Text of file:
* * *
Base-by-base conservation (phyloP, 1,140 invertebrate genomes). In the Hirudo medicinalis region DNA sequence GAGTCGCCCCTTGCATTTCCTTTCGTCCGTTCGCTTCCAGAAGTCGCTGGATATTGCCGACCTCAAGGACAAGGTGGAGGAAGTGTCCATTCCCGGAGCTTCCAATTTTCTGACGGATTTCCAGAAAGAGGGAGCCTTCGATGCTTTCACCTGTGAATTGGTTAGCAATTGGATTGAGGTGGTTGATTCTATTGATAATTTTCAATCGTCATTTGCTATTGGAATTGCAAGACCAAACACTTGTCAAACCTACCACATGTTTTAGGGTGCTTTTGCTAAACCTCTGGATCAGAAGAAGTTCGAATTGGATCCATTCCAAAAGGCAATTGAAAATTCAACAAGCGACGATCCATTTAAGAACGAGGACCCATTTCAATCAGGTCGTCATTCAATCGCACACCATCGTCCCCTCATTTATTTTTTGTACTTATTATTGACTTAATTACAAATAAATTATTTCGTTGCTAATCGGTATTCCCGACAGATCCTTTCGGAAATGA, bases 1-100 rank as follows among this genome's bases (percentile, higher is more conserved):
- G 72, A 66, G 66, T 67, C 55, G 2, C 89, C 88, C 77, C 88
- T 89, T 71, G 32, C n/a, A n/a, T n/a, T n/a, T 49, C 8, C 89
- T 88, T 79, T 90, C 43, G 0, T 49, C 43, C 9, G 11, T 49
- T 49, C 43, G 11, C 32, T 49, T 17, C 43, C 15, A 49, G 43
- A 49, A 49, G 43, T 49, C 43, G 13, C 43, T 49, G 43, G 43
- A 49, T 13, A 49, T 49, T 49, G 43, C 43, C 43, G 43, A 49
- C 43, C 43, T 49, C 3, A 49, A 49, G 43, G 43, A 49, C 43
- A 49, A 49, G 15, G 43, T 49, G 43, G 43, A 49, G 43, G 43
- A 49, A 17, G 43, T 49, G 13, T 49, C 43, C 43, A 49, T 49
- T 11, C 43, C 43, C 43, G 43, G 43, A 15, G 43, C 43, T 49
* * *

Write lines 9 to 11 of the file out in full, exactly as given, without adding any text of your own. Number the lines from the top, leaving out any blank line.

- A 49, A 49, G 15, G 43, T 49, G 43, G 43, A 49, G 43, G 43
- A 49, A 17, G 43, T 49, G 13, T 49, C 43, C 43, A 49, T 49
- T 11, C 43, C 43, C 43, G 43, G 43, A 15, G 43, C 43, T 49